where υ
_{
k
}is the closest landmark point to λ
_{
j
}in the reference image set, and ζ
_{
k
}is the deformation at υ
_{
k
}obtained from the surface correspondence in equation (7). A new set of deformation coefficients δ is then set to the spline coefficients of the new grid of deformation values D'(λ). While the new D' might not be initially smooth, the following mutual information registration will mitigate the side effect. Finally the transformation parameter vector μ is input to the optimizer for alignment.
Similarity measurement based on anatomical structure geometry
As we need to compare similarity between anatomic structures from different patients, we do so by measuring the errors between structure surfaces using the 3D Hausdorff distance [41]. Given two surface meshes, S
_{
R
}and S
_{
T
}, the distance between a point p
_{
R
}belonging to S
_{
R
}and the mesh S
_{
T
}can be defined as follows:
We first align meshes S
_{
R
}and S
_{
T
}with the Iterative Closest Point (ICP) rigid body registration [42] so they are roughly in the same 3D coordinate. Given the 3D point sets P
_{
R
}= {p
_{
i
}} containing the n vertices of S
_{
R
}, the registration process will produce a transformation matrix T which minimizes the function
The transformed reference mesh T S
_{
R
}consists of vertices {T
_{
pi
}}, and the Hausdorff distance between T S
_{
R
}and S
_{
T
}is given by
A database DB of CT scans is created from prototypical reference subjects on which experts have drawn "ground truth" contours that denote the lymph node regions. These reference data sets {d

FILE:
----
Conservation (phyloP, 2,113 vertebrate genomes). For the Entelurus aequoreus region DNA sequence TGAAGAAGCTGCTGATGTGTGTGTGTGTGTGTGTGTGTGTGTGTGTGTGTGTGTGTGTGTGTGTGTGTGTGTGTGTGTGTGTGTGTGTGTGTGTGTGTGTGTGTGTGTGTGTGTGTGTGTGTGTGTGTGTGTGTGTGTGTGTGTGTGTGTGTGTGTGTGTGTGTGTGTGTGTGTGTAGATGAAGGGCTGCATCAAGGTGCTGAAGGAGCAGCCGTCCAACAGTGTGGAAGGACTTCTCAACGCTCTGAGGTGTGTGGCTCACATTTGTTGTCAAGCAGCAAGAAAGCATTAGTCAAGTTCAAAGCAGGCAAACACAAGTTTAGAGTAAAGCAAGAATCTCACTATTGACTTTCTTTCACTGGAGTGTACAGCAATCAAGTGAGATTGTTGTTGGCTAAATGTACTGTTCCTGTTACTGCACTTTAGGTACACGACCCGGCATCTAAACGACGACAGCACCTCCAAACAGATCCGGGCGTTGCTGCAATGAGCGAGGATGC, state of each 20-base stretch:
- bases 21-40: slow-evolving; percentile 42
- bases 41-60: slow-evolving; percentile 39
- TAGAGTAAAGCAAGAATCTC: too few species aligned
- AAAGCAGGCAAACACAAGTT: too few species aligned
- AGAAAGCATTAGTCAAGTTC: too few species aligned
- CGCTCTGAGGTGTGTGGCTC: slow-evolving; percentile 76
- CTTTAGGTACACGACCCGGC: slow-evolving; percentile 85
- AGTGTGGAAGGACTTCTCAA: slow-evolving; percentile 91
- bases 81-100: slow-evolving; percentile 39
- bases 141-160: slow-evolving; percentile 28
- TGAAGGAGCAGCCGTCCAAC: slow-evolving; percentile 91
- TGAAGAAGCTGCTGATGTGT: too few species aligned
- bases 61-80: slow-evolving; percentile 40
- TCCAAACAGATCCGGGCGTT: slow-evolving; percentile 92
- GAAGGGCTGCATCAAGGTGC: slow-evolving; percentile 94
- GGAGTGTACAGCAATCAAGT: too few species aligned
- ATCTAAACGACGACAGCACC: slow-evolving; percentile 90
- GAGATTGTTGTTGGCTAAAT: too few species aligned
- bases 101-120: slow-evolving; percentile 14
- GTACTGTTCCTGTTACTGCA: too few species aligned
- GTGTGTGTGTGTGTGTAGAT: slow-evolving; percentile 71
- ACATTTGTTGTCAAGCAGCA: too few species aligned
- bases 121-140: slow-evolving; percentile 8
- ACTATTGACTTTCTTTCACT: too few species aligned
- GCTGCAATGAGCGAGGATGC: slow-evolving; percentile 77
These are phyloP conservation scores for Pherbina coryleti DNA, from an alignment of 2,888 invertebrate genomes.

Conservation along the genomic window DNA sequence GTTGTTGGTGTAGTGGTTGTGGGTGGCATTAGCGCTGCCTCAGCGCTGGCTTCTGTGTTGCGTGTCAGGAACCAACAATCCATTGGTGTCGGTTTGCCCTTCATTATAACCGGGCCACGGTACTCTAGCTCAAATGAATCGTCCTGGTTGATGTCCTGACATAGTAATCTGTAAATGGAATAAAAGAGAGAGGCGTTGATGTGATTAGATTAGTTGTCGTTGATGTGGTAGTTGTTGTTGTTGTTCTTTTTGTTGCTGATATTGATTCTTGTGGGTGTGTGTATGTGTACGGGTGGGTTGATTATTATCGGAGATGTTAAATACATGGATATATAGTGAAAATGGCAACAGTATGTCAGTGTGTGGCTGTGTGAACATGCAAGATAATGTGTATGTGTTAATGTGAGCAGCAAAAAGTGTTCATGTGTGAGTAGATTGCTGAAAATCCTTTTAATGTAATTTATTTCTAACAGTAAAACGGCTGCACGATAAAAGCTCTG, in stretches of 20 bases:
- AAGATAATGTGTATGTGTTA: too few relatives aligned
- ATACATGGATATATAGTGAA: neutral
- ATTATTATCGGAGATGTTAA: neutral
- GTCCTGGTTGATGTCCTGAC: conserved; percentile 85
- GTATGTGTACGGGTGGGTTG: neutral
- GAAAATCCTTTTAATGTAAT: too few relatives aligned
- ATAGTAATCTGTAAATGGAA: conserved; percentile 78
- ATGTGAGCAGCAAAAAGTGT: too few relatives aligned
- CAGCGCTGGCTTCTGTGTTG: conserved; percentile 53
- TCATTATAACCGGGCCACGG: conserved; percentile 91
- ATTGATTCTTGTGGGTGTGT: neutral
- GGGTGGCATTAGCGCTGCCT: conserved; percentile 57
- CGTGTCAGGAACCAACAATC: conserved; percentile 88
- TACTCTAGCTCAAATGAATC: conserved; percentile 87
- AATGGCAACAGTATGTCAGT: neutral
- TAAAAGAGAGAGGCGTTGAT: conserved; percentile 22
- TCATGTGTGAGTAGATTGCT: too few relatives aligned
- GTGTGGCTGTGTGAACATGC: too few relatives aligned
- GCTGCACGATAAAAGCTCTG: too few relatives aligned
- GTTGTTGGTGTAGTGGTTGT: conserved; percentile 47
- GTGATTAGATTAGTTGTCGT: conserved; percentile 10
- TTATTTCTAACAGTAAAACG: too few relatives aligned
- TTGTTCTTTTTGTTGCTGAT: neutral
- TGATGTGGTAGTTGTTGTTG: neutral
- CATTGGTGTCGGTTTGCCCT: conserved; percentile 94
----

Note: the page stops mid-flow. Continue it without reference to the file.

_{
i
}} are segmented offline to extract 3D volumes of identifiable structures, including the mandible, hyoid, jugular veins and the outer body contour that are relevant to the boundaries for the lymph node regions [5]. We use these landmark anatomic structures to rapidly produce a distance metric between a target CT scan as query Q and each data set d in DB. The feature vectors that we use to compare two CT scans include three kinds of features: 1) simple numeric 3D regional properties of these structures, such as volume and extents, 2) vector properties or the relative location between structures and 3) shape properties or the surface meshes of these structures. The feature vector consists of the following properties,

volume and extents of the overall head and neck region,

surface meshes of the mandible and outer body contour,

3D centroid difference vector between mandible and hyoid,

2D centroid difference vectors between hyoid and jugular veins, and between hyoid and spinal cord on the axial slice at the centroid of the hyoid,

normalized centroid locations of the hyoid and the mandible within the region.
Given feature vectors F
_{
d
}and F
_{
Q
}for model d and query Q in the feature vector space R^{N}, the following weighed Euclidean distance is used as the distance measure:
where w
_{
i
}is the weight parameter, d
_{
i
}is the distance function for feature i,
d
_{
h
}is the Hausdorff distance defined in equation (12), and T is the ICP registration transformation matrix. The weight parameters range from 10 to 0.1 from heavy to light in the order of: 1) hyoid locations (normalized and relative to other structures), 2) mandible distance (between two models), 3) vertical distances between skull base, mandible and, hyoid, 4) head and neck outer contour and volume, and so on.
The distance between mandible meshes of two subjects is one major discriminating feature of the proposed distance measure. Figure 4 shows the measurement of point to surface distance d as in Equation (10), from which the directional Hausdorff distance d
_{
h
} between the reference mandible surface mesh to the target mesh is derived. The mesh on the left with shading indicates the distance from a given point on the surface to the mesh on the right.